Step By Step Anti-SARS-CoV-2 Serum: learn more about Butantan’s multidisciplinary research that resulted in the product
by Butantan Team
Published: October 18, 2021
Since the beginning of the Covid-19 pandemic, the Butantan Institute has dedicated efforts on all its fronts to develop strategies to combat SARS-CoV-2 through the production of vaccines, diagnostic tests, genomic sequencing of virus variants and research of new treatments for the disease. One of the main initiatives in this context is the research of anti-SARS-CoV-2 serum – a product that relies on the institute’s 120 years of expertise in the production of hyperimmune serums (which contain a large amount of antibodies against poisons and bacterial toxins or virus), is the result of a multidisciplinary work, which involves several areas of the Butantan, and will soon begin to be tested in humans.
Unlike the vaccine, anti-SARS-CoV-2 serum is a form of treatment, not prevention. Therefore, its objective is to reduce the severity of Covid-19 cases and prevent deaths, especially in patients from risk groups.
“The expectation is that this serum, once administered early in patients who may develop complications, neutralize the virus and reduce the risk of the person presenting severe symptoms”, points out the production manager of the Serum Production Nucleus of Butantan, Fan Hui Wen.
But what was the process that led to the development of the anti-SARS-CoV-2 serum?
Step 1: Virus cultivation, purification and inactivation
To investigate the production of anti SARS-CoV-2 serum, first of all, a sample from an infected patient was collected at the Institute of Biomedical Sciences of the University of São Paulo. The virus, which needs a cell to spread and infect, was grown in a laboratory. The work had the contribution of researchers from the Development and Innovation Center and the Butantan Bioindustrial Center.
“We cultivated the virus, using techniques that we have already established, purified and inactivated the virus, and then obtained the plasma and produced the serum”, summarizes the director of production at Butantan, Ricardo Oliveira.
The pathological agent was multiplied to preserve the genetic material – if only one virus was used in several cells, some genetic material could be lost and change the composition of SARS-CoV-2. After that, purification was carried out, which is carried out every time a viral antigen is prepared.
“As the virus infects the cell, it destroys it, and we are left with protein residues that need to be eliminated in order to remove as much of the reaction as possible due to the host cell where the virus grew”, explains the technical director of the Laboratory of Virology at Butantan, Viviane Botosso.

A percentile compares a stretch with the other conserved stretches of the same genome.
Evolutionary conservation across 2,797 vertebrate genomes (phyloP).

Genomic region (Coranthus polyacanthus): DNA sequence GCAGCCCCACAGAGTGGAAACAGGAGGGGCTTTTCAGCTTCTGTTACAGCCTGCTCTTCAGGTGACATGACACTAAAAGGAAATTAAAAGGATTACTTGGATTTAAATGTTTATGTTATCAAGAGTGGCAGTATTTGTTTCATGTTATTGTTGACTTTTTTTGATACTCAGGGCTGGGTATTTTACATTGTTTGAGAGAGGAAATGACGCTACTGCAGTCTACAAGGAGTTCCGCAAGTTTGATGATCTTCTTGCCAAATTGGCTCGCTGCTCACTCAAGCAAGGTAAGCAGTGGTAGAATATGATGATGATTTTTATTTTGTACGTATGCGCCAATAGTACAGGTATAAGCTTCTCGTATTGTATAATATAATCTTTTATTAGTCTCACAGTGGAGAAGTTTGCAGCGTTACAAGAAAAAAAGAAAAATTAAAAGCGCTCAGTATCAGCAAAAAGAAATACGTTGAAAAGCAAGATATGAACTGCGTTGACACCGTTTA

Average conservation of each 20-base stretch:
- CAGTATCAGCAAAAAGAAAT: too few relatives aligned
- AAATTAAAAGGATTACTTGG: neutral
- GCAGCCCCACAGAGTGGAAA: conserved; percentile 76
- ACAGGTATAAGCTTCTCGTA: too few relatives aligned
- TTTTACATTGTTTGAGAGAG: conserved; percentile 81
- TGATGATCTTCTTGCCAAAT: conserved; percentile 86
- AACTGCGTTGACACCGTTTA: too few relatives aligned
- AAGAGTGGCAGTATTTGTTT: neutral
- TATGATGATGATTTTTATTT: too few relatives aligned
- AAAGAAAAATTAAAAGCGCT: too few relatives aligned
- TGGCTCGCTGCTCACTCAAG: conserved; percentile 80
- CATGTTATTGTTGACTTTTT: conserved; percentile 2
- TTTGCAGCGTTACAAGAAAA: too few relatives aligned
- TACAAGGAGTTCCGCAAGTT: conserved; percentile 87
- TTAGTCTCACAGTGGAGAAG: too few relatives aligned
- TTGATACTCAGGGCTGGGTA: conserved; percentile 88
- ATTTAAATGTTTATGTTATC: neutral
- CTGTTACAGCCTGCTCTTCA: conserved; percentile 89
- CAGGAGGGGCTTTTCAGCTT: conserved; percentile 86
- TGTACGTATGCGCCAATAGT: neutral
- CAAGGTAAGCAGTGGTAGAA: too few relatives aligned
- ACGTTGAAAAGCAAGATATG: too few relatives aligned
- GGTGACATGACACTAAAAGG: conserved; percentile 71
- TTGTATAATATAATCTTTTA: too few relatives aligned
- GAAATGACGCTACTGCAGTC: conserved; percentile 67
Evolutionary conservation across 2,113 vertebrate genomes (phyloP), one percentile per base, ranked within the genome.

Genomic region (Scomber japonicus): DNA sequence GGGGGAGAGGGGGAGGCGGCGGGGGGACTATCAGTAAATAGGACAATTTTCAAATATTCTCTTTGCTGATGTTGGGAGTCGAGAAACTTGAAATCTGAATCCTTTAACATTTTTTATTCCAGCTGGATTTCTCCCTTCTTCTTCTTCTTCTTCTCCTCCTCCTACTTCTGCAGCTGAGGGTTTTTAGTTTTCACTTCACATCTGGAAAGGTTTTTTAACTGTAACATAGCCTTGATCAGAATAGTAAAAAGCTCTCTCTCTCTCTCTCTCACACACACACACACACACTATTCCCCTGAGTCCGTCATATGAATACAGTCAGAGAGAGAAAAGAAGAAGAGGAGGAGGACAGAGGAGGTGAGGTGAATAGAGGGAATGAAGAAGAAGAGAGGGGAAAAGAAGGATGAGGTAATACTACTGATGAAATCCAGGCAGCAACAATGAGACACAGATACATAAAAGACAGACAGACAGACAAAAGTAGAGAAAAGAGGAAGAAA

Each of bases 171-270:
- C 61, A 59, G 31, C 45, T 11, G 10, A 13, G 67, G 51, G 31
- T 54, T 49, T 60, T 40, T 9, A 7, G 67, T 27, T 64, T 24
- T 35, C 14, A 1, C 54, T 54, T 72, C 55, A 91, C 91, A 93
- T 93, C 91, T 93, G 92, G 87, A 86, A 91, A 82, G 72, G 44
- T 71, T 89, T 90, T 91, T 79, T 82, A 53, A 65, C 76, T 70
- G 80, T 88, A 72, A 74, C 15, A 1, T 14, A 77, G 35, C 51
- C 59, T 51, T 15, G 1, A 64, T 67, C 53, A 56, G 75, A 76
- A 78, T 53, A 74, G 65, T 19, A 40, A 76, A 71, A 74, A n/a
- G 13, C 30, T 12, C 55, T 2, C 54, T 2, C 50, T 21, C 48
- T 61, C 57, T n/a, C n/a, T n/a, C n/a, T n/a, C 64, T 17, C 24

For purification, a high-speed ultracentrifuge is used, in which it is possible to isolate only the virus, containing as little host cell contaminant as possible.
The virus was then inactivated through radiation. In experiments, scientists found that antibodies generated by SARS-CoV-2 were able to induce an immune response, fighting the effect of the infection.
“If I have a neutralizing antibody, it’s because the virus was neutralized. If it was neutralized, it won’t be able to infect the cell, so this cell is intact”, completes Viviane.
Step 2: the production of anti-SARS-CoV-2 serum
There is a very important agent in the production of any hyperimmune serum: the horse. It is through the application of the antigen in this animal that it is possible to obtain a serum rich in antibodies and capable of fighting the disease. As one of the largest serum producers in Latin America, Butantan has a space dedicated to the maintenance of horses, Fazenda São Joaquim, in Araçariguama, São Paulo. The site houses about 900 horses that work in the production of 13 types of serum, including anti-venom (against snake venom), anti-scorpion (scorpion), anti-arachnidic (spiders and scorpion), antilonomic (caterpillar), antidiphtheria (diphtheria), anti-tetanus ( tetanus), anti-botulinum (botulism) and anti-rabies (rabies), in addition to combined versions.
When studies in laboratory animals proved feasible, a group of ten horses was selected to assist in the research.
“From the moment we got a sufficient amount of antigen for us to be able to immunize the horses, we started the work”, says Fan.
The immunization scheme followed a protocol where the inactivated virus (infectious, but not causing the disease) is inoculated into horses, which respond by producing antibodies. The animal’s plasma, rich in antibodies, is collected by an automated system, and goes through several stages within the industrial unit certified with Good Manufacturing Practices. Through physical chemical processes, the antibodies are separated, fragmented (when the immunoglobulin molecule, which is the antibody, is broken) and purified, so that it results in serum vials to be applied to infected people
The pathogen does not harm the animals and, as it has been neutralized, it cannot multiply in their organism.
“We carry out all the control tests to make sure that this virus is inactive, so there is no risk for the animals, neither for the operators nor for the population that may need this serum”, says Ricardo.
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